Fighting for a U.S. federal budget that prioritizes peace, economic security and shared prosperity
Reposted from nationalpriorities.org.
Today’s historic Singapore Summit, the first meeting of a U.S. president and North Korean leader, has been knocked for too many concessions by the U.S. But against a backdrop of possible nuclear war, it would be overly cynical not to recognize the meeting’s potential for good.
At best, the meeting set the stage for North Korea’s denuclearization, and possibly even an end to the nearly 70-year-old, stalemated Korean War. If you’re against war, this is a good development.
Just six months ago, reasonable people had reasonable fears of the world’s first two-sided nuclear war, as President Trump and North Korean leader Kim Jong Un traded middle-school insults.
There are still countless ways the negotiations could go wrong, and real reasons to fear that members of both the administration and oppositionwould allow that to happen. But this moment should also help us generalize to a larger truth: diplomacy offers chances for bigger gains, and smaller losses, than war.
Yet the U.S. spends more than 20 times as much on war and militarism as we do on diplomacy each year.
Our choices have been stark. The U.S. chose war in Iraq over diplomacy in 2003. Our leaders chose certain risk over likely reward by abnegating the Iran nuclear deal. And they chose a lone plunge backward over a carefully planned march forward when they stepped back from the Paris climate accord. This must not happen when it comes to the North Korea negotiations.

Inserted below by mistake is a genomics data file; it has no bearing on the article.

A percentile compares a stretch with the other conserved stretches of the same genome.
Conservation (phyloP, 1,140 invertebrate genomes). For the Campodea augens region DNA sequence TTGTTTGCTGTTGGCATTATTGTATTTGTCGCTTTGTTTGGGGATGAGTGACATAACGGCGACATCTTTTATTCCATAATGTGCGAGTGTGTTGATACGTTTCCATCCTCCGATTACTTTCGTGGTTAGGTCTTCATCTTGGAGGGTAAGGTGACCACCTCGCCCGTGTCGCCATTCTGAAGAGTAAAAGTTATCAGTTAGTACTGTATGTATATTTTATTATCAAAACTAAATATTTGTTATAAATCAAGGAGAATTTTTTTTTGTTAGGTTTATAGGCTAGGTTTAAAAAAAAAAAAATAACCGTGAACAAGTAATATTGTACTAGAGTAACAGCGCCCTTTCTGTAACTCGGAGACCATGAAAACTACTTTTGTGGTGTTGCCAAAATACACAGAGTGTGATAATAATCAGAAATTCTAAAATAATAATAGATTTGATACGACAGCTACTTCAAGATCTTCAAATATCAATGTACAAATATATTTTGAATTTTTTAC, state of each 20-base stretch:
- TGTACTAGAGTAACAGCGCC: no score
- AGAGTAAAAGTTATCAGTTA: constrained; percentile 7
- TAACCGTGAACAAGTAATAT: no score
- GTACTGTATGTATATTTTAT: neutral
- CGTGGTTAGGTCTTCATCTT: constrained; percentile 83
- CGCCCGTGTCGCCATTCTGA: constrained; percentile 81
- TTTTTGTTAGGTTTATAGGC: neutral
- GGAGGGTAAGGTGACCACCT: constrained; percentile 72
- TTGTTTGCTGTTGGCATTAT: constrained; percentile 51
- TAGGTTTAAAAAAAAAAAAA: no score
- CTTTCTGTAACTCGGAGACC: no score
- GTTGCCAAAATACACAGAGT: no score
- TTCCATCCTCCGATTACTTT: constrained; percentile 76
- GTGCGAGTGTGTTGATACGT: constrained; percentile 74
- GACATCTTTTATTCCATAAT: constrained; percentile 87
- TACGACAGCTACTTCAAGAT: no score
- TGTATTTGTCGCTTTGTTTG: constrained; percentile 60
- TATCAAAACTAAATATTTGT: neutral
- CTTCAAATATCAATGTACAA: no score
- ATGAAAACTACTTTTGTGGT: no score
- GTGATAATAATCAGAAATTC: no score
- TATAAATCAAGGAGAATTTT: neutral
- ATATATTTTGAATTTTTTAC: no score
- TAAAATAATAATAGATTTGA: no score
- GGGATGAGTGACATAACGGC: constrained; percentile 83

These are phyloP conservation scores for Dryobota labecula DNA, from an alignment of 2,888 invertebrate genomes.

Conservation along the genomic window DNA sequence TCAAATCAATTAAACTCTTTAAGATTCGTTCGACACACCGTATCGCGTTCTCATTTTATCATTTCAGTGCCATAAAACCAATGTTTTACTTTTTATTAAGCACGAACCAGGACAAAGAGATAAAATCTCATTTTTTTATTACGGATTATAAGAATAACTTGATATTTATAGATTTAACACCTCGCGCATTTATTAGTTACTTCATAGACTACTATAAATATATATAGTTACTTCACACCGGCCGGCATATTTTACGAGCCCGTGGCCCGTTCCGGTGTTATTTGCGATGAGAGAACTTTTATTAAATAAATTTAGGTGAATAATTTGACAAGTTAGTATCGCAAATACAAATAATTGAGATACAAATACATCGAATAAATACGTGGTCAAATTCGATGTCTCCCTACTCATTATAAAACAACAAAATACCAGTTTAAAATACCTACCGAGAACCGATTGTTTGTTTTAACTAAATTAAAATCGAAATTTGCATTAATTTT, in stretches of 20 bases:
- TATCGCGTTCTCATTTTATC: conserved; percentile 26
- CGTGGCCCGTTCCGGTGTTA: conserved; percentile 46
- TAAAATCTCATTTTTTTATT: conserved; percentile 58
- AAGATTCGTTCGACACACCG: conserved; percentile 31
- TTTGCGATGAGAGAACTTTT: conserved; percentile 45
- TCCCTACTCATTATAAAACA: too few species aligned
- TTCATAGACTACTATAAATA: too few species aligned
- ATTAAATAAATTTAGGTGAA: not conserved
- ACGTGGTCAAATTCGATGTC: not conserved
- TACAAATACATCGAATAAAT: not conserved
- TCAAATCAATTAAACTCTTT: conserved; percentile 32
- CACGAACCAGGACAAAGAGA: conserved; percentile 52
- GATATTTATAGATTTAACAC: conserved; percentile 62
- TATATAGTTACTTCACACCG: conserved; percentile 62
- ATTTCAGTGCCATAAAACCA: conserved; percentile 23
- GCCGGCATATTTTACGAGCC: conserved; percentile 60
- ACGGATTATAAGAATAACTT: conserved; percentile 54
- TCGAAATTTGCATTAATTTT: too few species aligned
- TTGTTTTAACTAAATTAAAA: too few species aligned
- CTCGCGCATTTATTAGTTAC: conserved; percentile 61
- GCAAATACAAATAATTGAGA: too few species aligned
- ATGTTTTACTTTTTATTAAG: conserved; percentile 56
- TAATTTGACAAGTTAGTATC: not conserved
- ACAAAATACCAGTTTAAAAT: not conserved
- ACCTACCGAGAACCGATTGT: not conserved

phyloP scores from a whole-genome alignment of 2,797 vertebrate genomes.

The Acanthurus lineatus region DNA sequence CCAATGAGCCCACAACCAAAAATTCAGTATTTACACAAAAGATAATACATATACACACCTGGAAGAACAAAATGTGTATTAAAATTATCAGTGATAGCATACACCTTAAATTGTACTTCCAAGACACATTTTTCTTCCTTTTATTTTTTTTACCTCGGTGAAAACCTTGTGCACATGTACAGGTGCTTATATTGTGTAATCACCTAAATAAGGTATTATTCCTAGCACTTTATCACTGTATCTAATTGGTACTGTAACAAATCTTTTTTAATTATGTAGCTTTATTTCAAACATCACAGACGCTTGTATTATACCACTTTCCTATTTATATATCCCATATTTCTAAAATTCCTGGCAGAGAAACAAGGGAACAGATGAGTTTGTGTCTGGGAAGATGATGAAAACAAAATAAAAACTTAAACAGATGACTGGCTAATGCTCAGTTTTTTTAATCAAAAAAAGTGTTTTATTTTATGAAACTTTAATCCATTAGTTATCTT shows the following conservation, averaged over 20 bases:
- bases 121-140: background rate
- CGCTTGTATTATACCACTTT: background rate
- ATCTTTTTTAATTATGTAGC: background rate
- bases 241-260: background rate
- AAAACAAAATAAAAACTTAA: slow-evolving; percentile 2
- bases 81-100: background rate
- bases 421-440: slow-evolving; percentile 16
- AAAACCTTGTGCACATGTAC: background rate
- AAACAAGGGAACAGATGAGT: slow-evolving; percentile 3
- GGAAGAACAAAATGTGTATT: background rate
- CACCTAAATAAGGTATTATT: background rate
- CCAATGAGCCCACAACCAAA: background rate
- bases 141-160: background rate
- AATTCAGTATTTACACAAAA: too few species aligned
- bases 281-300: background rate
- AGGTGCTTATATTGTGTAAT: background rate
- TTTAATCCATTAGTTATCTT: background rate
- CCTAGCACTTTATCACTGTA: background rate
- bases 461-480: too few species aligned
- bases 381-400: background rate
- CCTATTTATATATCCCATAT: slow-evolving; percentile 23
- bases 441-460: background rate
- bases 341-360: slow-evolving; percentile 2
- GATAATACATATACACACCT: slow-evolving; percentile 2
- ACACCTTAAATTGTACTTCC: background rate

The relative costs of war compared to diplomacy are horrifying. The current wars in Iraq and Afghanistan have cost the U.S. $5.6 trillion, and 6,800 U.S. soldiers have lost their lives. That doesn’t include non-fatal casualties, or the human or economic costs of PTSD or family stress that echo far beyond the battlefield. And it doesn’t count the hundreds of thousands of non-U.S. innocent civilians who have been needlessly killed. A full-scale war with North Korea would likely be many times worse.
The North Korea negotiations are far from over, and could still tip from a fragile diplomacy back to middle-school insults and perhaps even to war. But we can and should be more optimistic than that. Diplomacy is not just the better way. It’s the only way.
For the Korean talks to work, this administration will have to value diplomacy more than it did in its narrow-minded rejection of the Iran deal. It will have to value diplomacy more than it did when it pulled out of the Paris climate agreement. There’s so much to gain from open communication and keeping our word. And there’s so much more to lose if we allow things to fall apart.